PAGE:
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A Selection of Scottish Forfeited Estate Papers 1715; 1745
Edited from the Original Documents with Introduction and Appendices by A. H. Millar, LL.D., FSA Scot. (1909)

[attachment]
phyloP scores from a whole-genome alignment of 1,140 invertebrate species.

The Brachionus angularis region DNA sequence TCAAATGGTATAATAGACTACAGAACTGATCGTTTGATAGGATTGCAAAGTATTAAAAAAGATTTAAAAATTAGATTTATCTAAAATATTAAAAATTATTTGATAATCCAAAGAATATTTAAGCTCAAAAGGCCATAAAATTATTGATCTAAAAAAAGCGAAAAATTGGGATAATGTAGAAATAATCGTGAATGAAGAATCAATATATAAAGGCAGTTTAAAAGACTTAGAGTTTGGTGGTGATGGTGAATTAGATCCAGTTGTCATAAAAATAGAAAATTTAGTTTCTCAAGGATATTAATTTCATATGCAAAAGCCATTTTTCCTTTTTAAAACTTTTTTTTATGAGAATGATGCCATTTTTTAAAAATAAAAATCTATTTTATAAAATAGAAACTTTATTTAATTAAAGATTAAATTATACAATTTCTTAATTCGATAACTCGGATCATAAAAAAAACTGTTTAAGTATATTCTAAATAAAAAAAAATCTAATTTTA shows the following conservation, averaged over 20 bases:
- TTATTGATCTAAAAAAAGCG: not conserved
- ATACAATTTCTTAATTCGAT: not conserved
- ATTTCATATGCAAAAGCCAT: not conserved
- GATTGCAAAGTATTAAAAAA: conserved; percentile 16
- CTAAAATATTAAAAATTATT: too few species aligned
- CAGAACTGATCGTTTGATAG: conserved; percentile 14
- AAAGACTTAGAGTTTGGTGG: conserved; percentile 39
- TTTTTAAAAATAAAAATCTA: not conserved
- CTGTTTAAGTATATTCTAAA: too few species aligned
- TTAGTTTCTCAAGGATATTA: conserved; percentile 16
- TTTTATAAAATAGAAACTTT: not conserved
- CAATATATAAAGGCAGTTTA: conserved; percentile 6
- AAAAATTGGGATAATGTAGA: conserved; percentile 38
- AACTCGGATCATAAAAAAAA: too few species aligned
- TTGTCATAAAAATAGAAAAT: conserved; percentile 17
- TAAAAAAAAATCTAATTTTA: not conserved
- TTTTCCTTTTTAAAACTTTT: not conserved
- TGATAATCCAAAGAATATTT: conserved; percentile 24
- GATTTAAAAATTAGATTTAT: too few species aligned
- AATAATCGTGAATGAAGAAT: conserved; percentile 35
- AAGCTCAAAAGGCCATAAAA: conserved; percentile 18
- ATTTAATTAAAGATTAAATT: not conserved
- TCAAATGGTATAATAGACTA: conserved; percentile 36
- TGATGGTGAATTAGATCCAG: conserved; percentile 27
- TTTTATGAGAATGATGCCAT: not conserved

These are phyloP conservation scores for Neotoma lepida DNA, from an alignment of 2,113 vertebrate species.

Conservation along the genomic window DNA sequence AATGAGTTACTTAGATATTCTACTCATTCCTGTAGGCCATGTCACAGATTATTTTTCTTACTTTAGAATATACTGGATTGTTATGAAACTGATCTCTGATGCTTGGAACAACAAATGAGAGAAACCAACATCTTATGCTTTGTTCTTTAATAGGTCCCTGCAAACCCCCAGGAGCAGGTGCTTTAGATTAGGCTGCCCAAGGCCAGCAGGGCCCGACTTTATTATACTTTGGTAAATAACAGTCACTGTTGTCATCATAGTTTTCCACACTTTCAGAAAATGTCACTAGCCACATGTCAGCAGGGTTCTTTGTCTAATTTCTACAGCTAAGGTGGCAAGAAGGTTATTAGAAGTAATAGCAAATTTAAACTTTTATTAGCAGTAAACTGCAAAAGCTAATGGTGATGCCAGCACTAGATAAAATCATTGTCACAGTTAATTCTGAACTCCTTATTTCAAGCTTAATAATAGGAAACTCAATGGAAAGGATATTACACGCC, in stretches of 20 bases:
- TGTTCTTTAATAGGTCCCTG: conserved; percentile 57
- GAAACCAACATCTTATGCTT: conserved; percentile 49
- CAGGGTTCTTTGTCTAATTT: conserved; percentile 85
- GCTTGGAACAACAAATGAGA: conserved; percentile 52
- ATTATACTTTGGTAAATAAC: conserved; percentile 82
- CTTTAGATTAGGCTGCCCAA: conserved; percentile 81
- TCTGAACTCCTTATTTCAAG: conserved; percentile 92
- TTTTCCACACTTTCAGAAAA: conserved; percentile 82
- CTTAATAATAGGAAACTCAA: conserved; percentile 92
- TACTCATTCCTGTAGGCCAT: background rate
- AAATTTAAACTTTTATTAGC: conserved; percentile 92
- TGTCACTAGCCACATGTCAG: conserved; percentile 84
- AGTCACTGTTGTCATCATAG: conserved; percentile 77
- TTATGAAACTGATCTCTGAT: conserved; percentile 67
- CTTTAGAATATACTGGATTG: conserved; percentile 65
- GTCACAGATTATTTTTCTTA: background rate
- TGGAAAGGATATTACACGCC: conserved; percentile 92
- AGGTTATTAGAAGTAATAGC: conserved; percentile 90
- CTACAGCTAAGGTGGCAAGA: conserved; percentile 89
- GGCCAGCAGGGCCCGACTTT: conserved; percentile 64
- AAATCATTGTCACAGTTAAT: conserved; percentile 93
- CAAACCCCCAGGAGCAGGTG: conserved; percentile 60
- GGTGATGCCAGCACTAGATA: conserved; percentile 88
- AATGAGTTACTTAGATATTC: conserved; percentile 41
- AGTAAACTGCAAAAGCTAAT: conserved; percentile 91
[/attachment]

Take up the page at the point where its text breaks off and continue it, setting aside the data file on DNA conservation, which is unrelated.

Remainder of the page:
The materials from which this volume has been compiled have been selected from various repositories. The origin of the volume may be briefly indicated. In 1890 the Earl of Rosebery, President of the Scottish History Society, presented to the members of the Society a volume entitled A List of Persons concerned in the Rebellion (1745), founded upon a document in his Lordship's possession. With the purpose of providing illustrations of the condition of affairs at that period, the late Dr. T. G. Law, then Secretary of the Society, had caused transcripts to be made of certain papers in H. M. Register House relating to some of the principal "rebels" mentioned in Lord Rosebery's volume; but it was found that to include these would swell the volume to gigantic proportions, and the transcripts were laid aside. After many consultations. Dr. Law decided to ask the Council to submit these documents to me for a report as to how they could best be utilised. In May 1893 I reported that the documents would be of great value to students of the political and economic history of the period; but I pointed out that to begin with 1745 would make only a fragmentary story, as the earlier forfeitures in 1715 would complicate the sequence of events, and intensify the exaggerated importance given to the later Rising of 1745, which, in the popular mind, has dwarfed the earlier movement. Hence I suggested that some attention should also be given to the forfeitures in 1715, many of which were merely duplicated thirty years after. It so happened that in this year (1893) Dr. Law had ac(|uired for the Scottish History Society several volumes of documents relating to 1715, which were sold at the sale of Sir Thomas Phillips's books. Some of these bear the signature of George Chalmers (1742-1825), the antiquary, author of Caledonia and many other standard works. The volumes contain personal and official letters written to Christian Cole, who was secretary to the York Buildings Company, and purchased and administered the properties sold by the Forfeited Estates Commissioners of 1715. Incidentally the valuations of the principal estates are detailed among these documents, and afford absolute proof of the current value of land at the time, while they show why some of the schemes of the York Buildings Company proved abortive in Scotland. On my suggestion, Dr. Law consented to the proposal that a view of these papers dealing with 1715 should be included in this volume. To keep them distinct from the official documents relating to 1745, they have been utilised in the Introduction. Still further to show the unwritten history of 1715, I have quoted from the extremely rare Report from the Commissioners appointed to Enquire of the Estates of ceHain Traitors in that part of Great Britain called Scotland^ printed in 1717, and now in my possession. The documents connected with the Rising of 1745 have been made the chief text of the volume. These were transcribed from the originals in H. M. Register House in 1890 by Mr. Walter Macleod ; and the text has been carefully collated with the MSS. so as to ensure accuracy in the copies now printed. The nature and scope of the documents are indicated in the Introduction. The editor desires to express his obligations for valuable assistance rendered by W. Macleod, Esq.; Dr. D. Hay Fleming; W. B. Blaikie, Esq.; Rev. Robert Paul; A. Francis Steuart, Esq.; James Duncan, Esq., F.S.A. Scot.; and Dr. J. Maitland Thomson, for revising proofs and for advice in the arrangement of the contents of the volume.


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